Clearly, she couldn't go to the Kleins' country place as she'd planned. The four-hour drive might have offered good thinking time, and Bibi and Hank were very dear friends. But she couldn't deal with four kids, five dogs, and a parrot. There would be zero thinking time in that. And she had no desire, whatsoever, to meet the farmer whom Bibi and Hank swore she would adore. A lawyer gone to seed, they kidded her in the most positive way. A city boy rediscovering his roots. A gentle giant.
Carly was five-three and slim, she had seeds aplenty here in her own apartment, and the few run-ins she'd had with lawyers had been of the get-me-out-of-here variety.
Bibi and Hank wouldn't be happy with her. The sooner she got it done, the better.
Fishing into the pocket of her jacket, she pulled out her cell and punched in their number, one of the few she knew by heart and the absolute easiest to dial. When Hank answered, she launched right in.
"He-ey, it's me. You are totally going to kill me, but I can't come this weekend. I know we were doing the late-movie thing tonight, and a hike in the morning and dinner by the fire tomorrow night once the kids are in bed, but something's come up, and I just can't do Stowe. I mean, this is life changing. The biggest store here wants to buy me out." Even verbalizing it made her nervous; she jumped up from the bench and made for the kitchen. "Can you believe it? Me. With my teeny-weeny store. I mean, I'm a sole proprietor. I can't compare with them." Grasping the handle of a bucket that contained the brew of worm castings and molasses she had mixed with water the night before, she returned to the bench. "Only I can. See, that's the secret. I offer the kind of personal service that they don't, and it isn't just waiting on clients when they come in. It's picking up plants and containers that I know will work in their rooms. Mayer's?" Snorting, she tucked the phone between shoulder and ear; holding the bucket with both hands, she tipped it toward the Ficus benjamina. "Mayer's doesn't do that, but they want to, because their business is static right now. They want me to move right in there and be the centerpiece of their store, and, you know, it might work. I could bring people in, only they won't go any farther than my plants unless the rest of the place is exciting, which right now it is not." When the phone started to slip, she pushed it back up and began on the Ficus lyrata. "They're planning to renovate and remerchandise, and all of that's actually starting in two weeks, but then they had this, quote unquote, brilliant idea that I should be there, and I have four days to decide." Frantic, she set the bucket on the bench. "Four days. That is not fair, but sometimes good things happen that way. So is this thing good or bad? I don't know, but I have to decide this weekend. I have a satchel filled with their reports and plans and papers, and now I have to try to make sense of it all." She grew apologetic. "So I can't come." She grew pleading, "Can we make it another time?"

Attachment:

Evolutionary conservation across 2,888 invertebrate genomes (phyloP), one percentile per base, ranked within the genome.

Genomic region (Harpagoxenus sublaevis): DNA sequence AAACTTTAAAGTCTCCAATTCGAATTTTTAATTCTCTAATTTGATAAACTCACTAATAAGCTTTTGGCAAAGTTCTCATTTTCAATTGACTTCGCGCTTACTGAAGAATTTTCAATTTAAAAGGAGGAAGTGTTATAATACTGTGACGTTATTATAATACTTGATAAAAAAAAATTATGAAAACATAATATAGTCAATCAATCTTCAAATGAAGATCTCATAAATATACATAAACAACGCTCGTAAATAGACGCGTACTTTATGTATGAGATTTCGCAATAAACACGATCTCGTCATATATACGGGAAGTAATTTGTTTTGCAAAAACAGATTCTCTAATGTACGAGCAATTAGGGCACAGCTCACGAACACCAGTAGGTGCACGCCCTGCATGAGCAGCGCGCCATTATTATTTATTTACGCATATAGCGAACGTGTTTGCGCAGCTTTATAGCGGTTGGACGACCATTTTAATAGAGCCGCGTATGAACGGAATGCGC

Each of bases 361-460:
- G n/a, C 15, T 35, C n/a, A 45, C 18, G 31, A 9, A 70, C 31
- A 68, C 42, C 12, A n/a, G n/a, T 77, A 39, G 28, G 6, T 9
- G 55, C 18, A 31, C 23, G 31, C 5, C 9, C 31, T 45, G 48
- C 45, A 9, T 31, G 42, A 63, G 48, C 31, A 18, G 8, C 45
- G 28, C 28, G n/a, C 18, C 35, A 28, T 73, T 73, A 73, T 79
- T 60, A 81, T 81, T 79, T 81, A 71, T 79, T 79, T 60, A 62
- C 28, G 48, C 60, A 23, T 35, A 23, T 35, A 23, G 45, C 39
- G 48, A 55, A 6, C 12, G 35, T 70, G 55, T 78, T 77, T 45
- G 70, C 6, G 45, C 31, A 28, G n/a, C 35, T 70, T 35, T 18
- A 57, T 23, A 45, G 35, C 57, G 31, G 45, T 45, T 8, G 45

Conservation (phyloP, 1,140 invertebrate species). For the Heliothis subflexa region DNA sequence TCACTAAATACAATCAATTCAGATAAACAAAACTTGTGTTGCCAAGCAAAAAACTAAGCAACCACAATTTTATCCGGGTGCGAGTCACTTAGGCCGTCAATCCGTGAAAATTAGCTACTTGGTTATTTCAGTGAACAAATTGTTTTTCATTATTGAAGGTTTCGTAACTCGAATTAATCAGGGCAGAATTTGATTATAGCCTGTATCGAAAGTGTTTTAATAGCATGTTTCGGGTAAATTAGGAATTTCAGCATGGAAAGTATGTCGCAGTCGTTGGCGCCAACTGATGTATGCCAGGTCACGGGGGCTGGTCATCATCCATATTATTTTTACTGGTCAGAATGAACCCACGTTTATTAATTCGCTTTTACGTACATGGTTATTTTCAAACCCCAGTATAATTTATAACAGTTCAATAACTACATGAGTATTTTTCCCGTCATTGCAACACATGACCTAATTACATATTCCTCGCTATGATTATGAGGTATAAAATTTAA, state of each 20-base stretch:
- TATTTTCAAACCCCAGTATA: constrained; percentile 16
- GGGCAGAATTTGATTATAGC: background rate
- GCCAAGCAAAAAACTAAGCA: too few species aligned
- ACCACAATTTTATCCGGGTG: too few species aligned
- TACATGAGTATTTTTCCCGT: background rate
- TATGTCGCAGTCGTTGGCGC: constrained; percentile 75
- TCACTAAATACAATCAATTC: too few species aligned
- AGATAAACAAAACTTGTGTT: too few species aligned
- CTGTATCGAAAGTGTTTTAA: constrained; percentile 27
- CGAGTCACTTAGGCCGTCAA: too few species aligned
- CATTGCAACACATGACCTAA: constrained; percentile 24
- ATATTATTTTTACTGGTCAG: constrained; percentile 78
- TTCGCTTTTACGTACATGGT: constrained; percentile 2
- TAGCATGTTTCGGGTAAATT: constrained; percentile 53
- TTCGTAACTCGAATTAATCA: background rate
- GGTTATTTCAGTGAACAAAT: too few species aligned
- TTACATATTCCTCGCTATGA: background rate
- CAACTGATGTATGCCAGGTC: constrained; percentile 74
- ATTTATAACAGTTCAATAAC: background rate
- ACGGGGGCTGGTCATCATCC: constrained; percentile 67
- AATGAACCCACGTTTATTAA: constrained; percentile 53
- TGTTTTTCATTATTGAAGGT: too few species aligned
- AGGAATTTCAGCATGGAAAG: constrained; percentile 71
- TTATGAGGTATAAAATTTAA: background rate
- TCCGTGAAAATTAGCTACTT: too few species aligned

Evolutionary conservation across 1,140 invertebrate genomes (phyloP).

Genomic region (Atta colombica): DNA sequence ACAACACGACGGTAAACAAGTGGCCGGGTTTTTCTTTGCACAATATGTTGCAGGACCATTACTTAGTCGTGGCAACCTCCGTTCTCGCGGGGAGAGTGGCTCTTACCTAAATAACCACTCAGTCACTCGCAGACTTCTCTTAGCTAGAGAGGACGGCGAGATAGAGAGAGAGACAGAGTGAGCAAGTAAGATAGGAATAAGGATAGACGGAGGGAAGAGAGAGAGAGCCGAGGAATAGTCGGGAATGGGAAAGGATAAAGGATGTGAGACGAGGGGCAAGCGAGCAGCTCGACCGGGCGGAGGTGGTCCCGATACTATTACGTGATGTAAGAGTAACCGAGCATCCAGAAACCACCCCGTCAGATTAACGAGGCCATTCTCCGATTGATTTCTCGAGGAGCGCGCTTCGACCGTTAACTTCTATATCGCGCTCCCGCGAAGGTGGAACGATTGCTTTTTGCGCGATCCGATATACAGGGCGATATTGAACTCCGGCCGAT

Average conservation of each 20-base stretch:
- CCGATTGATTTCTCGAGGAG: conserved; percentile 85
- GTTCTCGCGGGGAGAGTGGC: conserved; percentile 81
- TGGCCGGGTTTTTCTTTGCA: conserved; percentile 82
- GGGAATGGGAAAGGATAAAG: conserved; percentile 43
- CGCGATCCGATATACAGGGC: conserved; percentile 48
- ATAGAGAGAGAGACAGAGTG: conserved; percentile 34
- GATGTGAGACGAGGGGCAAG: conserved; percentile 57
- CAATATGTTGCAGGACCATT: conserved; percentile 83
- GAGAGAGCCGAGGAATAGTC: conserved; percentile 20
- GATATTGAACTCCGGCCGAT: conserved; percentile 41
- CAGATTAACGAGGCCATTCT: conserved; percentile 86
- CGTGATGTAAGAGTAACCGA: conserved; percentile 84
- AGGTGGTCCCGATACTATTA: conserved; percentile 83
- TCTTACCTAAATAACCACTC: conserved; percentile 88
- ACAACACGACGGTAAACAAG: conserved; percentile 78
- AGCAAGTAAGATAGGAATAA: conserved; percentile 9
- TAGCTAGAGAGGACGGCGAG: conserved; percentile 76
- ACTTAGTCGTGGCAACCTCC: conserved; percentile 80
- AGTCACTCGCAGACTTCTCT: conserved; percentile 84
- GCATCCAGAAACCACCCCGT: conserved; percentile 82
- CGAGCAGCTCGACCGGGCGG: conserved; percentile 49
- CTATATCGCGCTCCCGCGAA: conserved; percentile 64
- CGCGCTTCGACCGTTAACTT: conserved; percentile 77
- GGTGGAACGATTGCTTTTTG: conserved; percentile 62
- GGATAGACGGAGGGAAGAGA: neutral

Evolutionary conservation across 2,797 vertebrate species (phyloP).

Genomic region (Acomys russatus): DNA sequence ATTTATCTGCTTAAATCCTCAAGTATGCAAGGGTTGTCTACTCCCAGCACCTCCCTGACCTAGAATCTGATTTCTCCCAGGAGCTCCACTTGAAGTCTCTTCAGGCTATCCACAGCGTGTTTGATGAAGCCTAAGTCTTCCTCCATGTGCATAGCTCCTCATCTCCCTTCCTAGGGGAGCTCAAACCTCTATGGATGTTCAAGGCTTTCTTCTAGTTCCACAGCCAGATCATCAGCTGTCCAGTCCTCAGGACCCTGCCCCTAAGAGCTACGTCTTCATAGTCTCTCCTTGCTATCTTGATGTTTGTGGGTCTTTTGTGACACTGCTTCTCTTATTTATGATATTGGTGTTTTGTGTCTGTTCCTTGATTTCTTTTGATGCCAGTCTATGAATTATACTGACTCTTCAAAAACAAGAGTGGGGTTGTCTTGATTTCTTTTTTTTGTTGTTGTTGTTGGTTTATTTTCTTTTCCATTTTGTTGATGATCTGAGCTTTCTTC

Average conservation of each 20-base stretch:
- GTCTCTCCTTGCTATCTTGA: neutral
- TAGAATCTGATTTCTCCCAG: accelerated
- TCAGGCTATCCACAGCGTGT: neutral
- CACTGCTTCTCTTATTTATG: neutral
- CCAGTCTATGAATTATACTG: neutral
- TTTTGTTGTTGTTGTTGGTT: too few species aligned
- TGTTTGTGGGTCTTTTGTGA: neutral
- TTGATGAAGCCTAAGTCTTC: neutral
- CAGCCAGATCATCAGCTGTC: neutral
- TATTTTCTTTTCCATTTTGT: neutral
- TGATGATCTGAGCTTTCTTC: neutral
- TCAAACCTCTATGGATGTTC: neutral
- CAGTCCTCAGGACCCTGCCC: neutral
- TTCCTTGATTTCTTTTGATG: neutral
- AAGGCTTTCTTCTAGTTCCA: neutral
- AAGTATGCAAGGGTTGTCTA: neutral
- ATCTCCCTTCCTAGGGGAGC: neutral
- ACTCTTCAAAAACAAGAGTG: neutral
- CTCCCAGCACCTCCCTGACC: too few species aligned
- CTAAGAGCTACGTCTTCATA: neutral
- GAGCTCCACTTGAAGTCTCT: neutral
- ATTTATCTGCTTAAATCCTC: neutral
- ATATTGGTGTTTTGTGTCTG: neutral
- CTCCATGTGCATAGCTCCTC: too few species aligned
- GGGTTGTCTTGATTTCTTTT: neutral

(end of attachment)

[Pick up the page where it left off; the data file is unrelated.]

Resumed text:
The voice on the other end held an audible smile. "I think I would love that. Who is this?"
That quickly, Carly went from relief that she'd said it all to mortification--because now that he'd spoken more than just a hello, she could hear that the man on the other end wasn't Hank. This man's voice was deeper. It was slower and more relaxed. Definitely more sexy.
"Oh dear," she said, totally mortified. "And my speech was so good."
THE RIGHT WRONG NUMBER. copyright 2013 by Barbara Delinsky
BARBARA DELINSKY is a New York Times bestselling author with more than thirty million copies of her books in print. She has been published in twenty-eight languages worldwide. A lifelong New Englander, Delinsky earned a B.A. in psychology at Tufts University and an M.A. in sociology at Boston College. Delinsky enjoys knitting, photography, and cats. She lives in Needham, Massachusetts.